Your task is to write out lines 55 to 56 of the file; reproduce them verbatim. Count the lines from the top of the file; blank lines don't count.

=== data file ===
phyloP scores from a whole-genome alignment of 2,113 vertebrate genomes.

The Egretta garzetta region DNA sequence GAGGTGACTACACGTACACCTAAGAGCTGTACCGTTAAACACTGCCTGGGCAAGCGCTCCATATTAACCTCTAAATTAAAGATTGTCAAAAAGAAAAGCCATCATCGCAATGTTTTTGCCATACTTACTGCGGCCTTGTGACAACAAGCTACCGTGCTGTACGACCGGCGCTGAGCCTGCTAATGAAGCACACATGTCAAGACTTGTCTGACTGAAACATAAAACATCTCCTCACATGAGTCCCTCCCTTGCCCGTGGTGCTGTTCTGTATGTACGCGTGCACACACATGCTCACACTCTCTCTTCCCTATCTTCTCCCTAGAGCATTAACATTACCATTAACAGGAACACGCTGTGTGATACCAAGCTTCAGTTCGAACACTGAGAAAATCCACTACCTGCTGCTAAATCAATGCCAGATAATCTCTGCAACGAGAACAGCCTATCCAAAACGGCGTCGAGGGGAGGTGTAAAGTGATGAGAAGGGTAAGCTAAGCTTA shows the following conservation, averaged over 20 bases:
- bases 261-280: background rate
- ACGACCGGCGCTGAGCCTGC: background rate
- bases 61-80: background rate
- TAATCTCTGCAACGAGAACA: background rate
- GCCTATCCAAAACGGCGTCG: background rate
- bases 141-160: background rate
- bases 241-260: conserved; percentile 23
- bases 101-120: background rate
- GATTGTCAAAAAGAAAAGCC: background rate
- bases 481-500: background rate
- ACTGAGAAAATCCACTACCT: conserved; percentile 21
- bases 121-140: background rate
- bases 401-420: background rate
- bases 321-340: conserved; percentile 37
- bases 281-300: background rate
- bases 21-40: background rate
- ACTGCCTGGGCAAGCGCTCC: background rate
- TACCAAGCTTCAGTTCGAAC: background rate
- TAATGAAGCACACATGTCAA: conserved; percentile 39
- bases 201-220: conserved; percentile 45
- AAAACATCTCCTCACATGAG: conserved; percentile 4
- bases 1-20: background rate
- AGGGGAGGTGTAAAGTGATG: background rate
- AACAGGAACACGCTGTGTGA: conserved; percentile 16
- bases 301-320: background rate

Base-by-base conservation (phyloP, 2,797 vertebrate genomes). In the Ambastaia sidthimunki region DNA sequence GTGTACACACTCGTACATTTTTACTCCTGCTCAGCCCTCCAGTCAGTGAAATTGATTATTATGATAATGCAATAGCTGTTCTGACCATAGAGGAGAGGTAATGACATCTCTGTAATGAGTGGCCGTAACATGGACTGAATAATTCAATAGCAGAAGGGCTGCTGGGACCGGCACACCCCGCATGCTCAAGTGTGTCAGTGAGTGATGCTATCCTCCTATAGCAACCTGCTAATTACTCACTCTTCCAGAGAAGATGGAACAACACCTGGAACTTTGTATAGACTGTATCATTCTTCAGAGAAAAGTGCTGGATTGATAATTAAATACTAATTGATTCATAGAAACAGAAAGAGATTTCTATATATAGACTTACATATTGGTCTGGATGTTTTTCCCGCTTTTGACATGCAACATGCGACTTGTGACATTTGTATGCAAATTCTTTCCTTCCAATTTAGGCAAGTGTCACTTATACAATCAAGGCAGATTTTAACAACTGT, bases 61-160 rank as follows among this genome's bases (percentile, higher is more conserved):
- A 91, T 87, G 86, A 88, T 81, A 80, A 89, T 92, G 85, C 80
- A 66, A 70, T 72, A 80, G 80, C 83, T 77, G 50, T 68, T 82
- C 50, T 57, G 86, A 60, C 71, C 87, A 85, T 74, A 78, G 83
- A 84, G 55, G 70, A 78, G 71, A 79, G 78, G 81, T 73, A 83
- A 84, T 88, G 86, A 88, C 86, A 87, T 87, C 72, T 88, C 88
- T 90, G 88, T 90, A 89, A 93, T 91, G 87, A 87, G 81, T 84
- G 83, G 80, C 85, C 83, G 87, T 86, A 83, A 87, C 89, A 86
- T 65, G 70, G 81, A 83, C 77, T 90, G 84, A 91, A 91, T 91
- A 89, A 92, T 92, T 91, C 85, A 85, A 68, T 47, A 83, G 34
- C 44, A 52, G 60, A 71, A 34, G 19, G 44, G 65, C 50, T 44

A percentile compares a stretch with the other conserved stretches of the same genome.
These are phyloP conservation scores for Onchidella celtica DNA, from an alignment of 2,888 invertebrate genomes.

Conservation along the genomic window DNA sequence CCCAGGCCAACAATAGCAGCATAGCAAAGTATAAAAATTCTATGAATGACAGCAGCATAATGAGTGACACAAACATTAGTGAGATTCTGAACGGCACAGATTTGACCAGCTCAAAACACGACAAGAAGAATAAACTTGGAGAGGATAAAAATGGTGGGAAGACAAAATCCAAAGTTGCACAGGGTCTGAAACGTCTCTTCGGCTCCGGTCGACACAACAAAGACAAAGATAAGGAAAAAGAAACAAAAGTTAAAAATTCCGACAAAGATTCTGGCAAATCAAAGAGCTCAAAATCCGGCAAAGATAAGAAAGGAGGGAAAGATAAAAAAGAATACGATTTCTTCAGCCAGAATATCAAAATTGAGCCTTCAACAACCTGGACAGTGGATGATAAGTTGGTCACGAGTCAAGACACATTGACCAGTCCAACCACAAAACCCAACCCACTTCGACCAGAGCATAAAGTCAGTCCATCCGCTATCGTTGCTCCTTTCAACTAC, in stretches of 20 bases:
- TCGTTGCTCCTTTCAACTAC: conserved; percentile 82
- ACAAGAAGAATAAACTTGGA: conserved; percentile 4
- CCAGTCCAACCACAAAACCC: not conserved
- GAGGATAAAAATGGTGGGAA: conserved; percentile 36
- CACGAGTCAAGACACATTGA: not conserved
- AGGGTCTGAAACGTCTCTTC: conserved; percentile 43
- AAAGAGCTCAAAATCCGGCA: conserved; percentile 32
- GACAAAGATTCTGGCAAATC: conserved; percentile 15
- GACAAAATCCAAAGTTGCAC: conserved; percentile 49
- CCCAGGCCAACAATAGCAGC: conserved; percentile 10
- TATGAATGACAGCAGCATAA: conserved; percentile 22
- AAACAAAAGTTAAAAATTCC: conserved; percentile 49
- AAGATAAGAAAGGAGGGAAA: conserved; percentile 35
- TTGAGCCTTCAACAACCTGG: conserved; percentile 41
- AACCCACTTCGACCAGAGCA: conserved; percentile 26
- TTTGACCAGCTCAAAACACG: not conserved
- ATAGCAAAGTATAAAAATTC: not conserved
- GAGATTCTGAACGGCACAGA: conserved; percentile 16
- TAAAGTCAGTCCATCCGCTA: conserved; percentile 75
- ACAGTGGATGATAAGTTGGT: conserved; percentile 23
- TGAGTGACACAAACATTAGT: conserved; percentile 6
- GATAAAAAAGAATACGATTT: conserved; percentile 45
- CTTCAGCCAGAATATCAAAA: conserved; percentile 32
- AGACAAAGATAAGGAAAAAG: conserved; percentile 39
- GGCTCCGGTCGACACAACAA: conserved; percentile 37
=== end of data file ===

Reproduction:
- TTGAGCCTTCAACAACCTGG: conserved; percentile 41
- AACCCACTTCGACCAGAGCA: conserved; percentile 26